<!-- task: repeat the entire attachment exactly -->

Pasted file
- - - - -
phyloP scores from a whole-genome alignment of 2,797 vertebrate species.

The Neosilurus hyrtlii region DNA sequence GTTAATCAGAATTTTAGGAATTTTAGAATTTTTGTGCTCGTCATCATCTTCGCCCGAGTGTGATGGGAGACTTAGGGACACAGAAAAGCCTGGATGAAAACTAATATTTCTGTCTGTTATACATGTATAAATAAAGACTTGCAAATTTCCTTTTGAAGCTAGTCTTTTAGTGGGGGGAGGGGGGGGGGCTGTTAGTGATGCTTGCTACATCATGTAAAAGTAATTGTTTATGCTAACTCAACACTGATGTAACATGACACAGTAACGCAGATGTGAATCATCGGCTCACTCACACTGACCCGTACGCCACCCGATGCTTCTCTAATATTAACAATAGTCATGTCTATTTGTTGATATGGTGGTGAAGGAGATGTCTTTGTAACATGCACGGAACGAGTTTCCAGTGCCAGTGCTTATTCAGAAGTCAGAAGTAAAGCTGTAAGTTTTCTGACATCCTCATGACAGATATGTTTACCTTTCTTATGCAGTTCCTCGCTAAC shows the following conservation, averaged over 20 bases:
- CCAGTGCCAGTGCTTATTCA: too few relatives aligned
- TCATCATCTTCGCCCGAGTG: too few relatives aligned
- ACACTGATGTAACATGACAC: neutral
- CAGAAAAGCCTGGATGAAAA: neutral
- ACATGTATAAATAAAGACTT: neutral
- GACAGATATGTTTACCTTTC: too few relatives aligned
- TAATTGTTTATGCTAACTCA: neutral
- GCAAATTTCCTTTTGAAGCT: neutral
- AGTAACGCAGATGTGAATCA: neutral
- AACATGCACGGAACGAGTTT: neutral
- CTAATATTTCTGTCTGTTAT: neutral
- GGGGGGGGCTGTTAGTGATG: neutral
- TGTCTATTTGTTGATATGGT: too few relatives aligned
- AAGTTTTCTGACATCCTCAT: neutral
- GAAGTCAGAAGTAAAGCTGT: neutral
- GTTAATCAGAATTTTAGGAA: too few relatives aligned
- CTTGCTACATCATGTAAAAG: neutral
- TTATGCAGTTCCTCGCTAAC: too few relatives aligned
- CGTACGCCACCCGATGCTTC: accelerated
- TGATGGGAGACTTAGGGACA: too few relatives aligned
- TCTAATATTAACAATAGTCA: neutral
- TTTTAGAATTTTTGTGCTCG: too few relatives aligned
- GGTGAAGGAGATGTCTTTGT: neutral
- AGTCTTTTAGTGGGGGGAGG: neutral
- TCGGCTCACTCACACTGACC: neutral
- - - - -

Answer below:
phyloP scores from a whole-genome alignment of 2,797 vertebrate species.

The Neosilurus hyrtlii region DNA sequence GTTAATCAGAATTTTAGGAATTTTAGAATTTTTGTGCTCGTCATCATCTTCGCCCGAGTGTGATGGGAGACTTAGGGACACAGAAAAGCCTGGATGAAAACTAATATTTCTGTCTGTTATACATGTATAAATAAAGACTTGCAAATTTCCTTTTGAAGCTAGTCTTTTAGTGGGGGGAGGGGGGGGGGCTGTTAGTGATGCTTGCTACATCATGTAAAAGTAATTGTTTATGCTAACTCAACACTGATGTAACATGACACAGTAACGCAGATGTGAATCATCGGCTCACTCACACTGACCCGTACGCCACCCGATGCTTCTCTAATATTAACAATAGTCATGTCTATTTGTTGATATGGTGGTGAAGGAGATGTCTTTGTAACATGCACGGAACGAGTTTCCAGTGCCAGTGCTTATTCAGAAGTCAGAAGTAAAGCTGTAAGTTTTCTGACATCCTCATGACAGATATGTTTACCTTTCTTATGCAGTTCCTCGCTAAC shows the following conservation, averaged over 20 bases:
- CCAGTGCCAGTGCTTATTCA: too few relatives aligned
- TCATCATCTTCGCCCGAGTG: too few relatives aligned
- ACACTGATGTAACATGACAC: neutral
- CAGAAAAGCCTGGATGAAAA: neutral
- ACATGTATAAATAAAGACTT: neutral
- GACAGATATGTTTACCTTTC: too few relatives aligned
- TAATTGTTTATGCTAACTCA: neutral
- GCAAATTTCCTTTTGAAGCT: neutral
- AGTAACGCAGATGTGAATCA: neutral
- AACATGCACGGAACGAGTTT: neutral
- CTAATATTTCTGTCTGTTAT: neutral
- GGGGGGGGCTGTTAGTGATG: neutral
- TGTCTATTTGTTGATATGGT: too few relatives aligned
- AAGTTTTCTGACATCCTCAT: neutral
- GAAGTCAGAAGTAAAGCTGT: neutral
- GTTAATCAGAATTTTAGGAA: too few relatives aligned
- CTTGCTACATCATGTAAAAG: neutral
- TTATGCAGTTCCTCGCTAAC: too few relatives aligned
- CGTACGCCACCCGATGCTTC: accelerated
- TGATGGGAGACTTAGGGACA: too few relatives aligned
- TCTAATATTAACAATAGTCA: neutral
- TTTTAGAATTTTTGTGCTCG: too few relatives aligned
- GGTGAAGGAGATGTCTTTGT: neutral
- AGTCTTTTAGTGGGGGGAGG: neutral
- TCGGCTCACTCACACTGACC: neutral